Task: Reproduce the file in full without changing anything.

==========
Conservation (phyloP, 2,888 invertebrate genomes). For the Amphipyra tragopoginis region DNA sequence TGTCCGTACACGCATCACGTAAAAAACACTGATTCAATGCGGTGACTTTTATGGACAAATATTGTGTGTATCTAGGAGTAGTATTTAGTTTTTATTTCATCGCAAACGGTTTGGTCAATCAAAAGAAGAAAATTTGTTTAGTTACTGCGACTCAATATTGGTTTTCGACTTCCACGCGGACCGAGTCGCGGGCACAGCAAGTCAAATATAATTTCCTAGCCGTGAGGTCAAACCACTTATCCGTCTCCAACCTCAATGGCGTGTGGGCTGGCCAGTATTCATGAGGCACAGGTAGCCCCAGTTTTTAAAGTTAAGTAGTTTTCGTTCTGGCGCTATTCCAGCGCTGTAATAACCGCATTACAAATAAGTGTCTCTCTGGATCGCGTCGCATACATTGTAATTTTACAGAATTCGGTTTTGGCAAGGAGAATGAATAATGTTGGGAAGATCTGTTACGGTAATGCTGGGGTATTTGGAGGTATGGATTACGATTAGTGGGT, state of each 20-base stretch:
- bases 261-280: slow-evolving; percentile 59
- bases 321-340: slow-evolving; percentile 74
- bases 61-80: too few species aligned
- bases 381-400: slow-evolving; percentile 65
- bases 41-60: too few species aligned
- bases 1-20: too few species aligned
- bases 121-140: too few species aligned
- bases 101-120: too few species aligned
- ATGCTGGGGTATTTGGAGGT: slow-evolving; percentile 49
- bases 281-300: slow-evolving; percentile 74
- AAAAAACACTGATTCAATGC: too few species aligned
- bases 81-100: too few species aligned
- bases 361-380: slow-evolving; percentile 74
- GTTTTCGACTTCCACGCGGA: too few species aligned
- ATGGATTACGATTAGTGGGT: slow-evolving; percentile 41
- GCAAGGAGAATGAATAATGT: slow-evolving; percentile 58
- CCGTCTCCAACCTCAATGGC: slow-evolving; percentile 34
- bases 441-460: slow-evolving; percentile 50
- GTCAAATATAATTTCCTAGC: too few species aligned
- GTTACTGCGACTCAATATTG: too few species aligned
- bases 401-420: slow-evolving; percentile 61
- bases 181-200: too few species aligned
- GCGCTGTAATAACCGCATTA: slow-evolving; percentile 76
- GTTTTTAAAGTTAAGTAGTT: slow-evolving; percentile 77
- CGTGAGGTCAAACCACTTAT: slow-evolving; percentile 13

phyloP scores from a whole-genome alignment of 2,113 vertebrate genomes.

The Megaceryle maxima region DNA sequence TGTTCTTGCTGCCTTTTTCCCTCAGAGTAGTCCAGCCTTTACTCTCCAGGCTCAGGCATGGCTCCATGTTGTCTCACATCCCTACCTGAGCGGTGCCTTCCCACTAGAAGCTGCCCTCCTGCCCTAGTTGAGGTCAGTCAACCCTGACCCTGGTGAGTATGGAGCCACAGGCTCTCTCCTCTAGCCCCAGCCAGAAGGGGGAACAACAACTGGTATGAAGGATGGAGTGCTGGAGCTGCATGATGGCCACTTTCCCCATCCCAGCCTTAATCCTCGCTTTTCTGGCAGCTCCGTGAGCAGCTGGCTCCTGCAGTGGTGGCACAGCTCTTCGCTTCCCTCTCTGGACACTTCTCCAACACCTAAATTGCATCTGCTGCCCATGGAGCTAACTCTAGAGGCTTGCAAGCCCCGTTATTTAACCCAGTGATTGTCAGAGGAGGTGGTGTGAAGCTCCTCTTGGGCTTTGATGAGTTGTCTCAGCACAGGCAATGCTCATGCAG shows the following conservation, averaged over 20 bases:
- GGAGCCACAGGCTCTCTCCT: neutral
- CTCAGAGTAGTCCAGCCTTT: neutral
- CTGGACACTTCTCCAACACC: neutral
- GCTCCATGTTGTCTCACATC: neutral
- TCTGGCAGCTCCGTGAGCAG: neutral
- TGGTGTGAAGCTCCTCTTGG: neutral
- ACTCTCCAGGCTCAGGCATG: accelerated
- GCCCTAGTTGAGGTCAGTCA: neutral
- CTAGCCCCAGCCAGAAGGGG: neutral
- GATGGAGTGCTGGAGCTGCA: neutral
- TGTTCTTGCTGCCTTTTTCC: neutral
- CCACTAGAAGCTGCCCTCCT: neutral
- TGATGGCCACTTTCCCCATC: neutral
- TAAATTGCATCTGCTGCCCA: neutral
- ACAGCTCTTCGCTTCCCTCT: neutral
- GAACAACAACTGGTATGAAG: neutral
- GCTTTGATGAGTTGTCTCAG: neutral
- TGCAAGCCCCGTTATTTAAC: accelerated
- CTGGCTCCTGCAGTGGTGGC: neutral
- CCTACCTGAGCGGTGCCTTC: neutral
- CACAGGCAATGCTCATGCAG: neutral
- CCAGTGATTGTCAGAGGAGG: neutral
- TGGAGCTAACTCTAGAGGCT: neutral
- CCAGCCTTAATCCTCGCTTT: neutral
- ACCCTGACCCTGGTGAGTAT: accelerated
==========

Conservation (phyloP, 2,888 invertebrate genomes). For the Amphipyra tragopoginis region DNA sequence TGTCCGTACACGCATCACGTAAAAAACACTGATTCAATGCGGTGACTTTTATGGACAAATATTGTGTGTATCTAGGAGTAGTATTTAGTTTTTATTTCATCGCAAACGGTTTGGTCAATCAAAAGAAGAAAATTTGTTTAGTTACTGCGACTCAATATTGGTTTTCGACTTCCACGCGGACCGAGTCGCGGGCACAGCAAGTCAAATATAATTTCCTAGCCGTGAGGTCAAACCACTTATCCGTCTCCAACCTCAATGGCGTGTGGGCTGGCCAGTATTCATGAGGCACAGGTAGCCCCAGTTTTTAAAGTTAAGTAGTTTTCGTTCTGGCGCTATTCCAGCGCTGTAATAACCGCATTACAAATAAGTGTCTCTCTGGATCGCGTCGCATACATTGTAATTTTACAGAATTCGGTTTTGGCAAGGAGAATGAATAATGTTGGGAAGATCTGTTACGGTAATGCTGGGGTATTTGGAGGTATGGATTACGATTAGTGGGT, state of each 20-base stretch:
- bases 261-280: slow-evolving; percentile 59
- bases 321-340: slow-evolving; percentile 74
- bases 61-80: too few species aligned
- bases 381-400: slow-evolving; percentile 65
- bases 41-60: too few species aligned
- bases 1-20: too few species aligned
- bases 121-140: too few species aligned
- bases 101-120: too few species aligned
- ATGCTGGGGTATTTGGAGGT: slow-evolving; percentile 49
- bases 281-300: slow-evolving; percentile 74
- AAAAAACACTGATTCAATGC: too few species aligned
- bases 81-100: too few species aligned
- bases 361-380: slow-evolving; percentile 74
- GTTTTCGACTTCCACGCGGA: too few species aligned
- ATGGATTACGATTAGTGGGT: slow-evolving; percentile 41
- GCAAGGAGAATGAATAATGT: slow-evolving; percentile 58
- CCGTCTCCAACCTCAATGGC: slow-evolving; percentile 34
- bases 441-460: slow-evolving; percentile 50
- GTCAAATATAATTTCCTAGC: too few species aligned
- GTTACTGCGACTCAATATTG: too few species aligned
- bases 401-420: slow-evolving; percentile 61
- bases 181-200: too few species aligned
- GCGCTGTAATAACCGCATTA: slow-evolving; percentile 76
- GTTTTTAAAGTTAAGTAGTT: slow-evolving; percentile 77
- CGTGAGGTCAAACCACTTAT: slow-evolving; percentile 13

phyloP scores from a whole-genome alignment of 2,113 vertebrate genomes.

The Megaceryle maxima region DNA sequence TGTTCTTGCTGCCTTTTTCCCTCAGAGTAGTCCAGCCTTTACTCTCCAGGCTCAGGCATGGCTCCATGTTGTCTCACATCCCTACCTGAGCGGTGCCTTCCCACTAGAAGCTGCCCTCCTGCCCTAGTTGAGGTCAGTCAACCCTGACCCTGGTGAGTATGGAGCCACAGGCTCTCTCCTCTAGCCCCAGCCAGAAGGGGGAACAACAACTGGTATGAAGGATGGAGTGCTGGAGCTGCATGATGGCCACTTTCCCCATCCCAGCCTTAATCCTCGCTTTTCTGGCAGCTCCGTGAGCAGCTGGCTCCTGCAGTGGTGGCACAGCTCTTCGCTTCCCTCTCTGGACACTTCTCCAACACCTAAATTGCATCTGCTGCCCATGGAGCTAACTCTAGAGGCTTGCAAGCCCCGTTATTTAACCCAGTGATTGTCAGAGGAGGTGGTGTGAAGCTCCTCTTGGGCTTTGATGAGTTGTCTCAGCACAGGCAATGCTCATGCAG shows the following conservation, averaged over 20 bases:
- GGAGCCACAGGCTCTCTCCT: neutral
- CTCAGAGTAGTCCAGCCTTT: neutral
- CTGGACACTTCTCCAACACC: neutral
- GCTCCATGTTGTCTCACATC: neutral
- TCTGGCAGCTCCGTGAGCAG: neutral
- TGGTGTGAAGCTCCTCTTGG: neutral
- ACTCTCCAGGCTCAGGCATG: accelerated
- GCCCTAGTTGAGGTCAGTCA: neutral
- CTAGCCCCAGCCAGAAGGGG: neutral
- GATGGAGTGCTGGAGCTGCA: neutral
- TGTTCTTGCTGCCTTTTTCC: neutral
- CCACTAGAAGCTGCCCTCCT: neutral
- TGATGGCCACTTTCCCCATC: neutral
- TAAATTGCATCTGCTGCCCA: neutral
- ACAGCTCTTCGCTTCCCTCT: neutral
- GAACAACAACTGGTATGAAG: neutral
- GCTTTGATGAGTTGTCTCAG: neutral
- TGCAAGCCCCGTTATTTAAC: accelerated
- CTGGCTCCTGCAGTGGTGGC: neutral
- CCTACCTGAGCGGTGCCTTC: neutral
- CACAGGCAATGCTCATGCAG: neutral
- CCAGTGATTGTCAGAGGAGG: neutral
- TGGAGCTAACTCTAGAGGCT: neutral
- CCAGCCTTAATCCTCGCTTT: neutral
- ACCCTGACCCTGGTGAGTAT: accelerated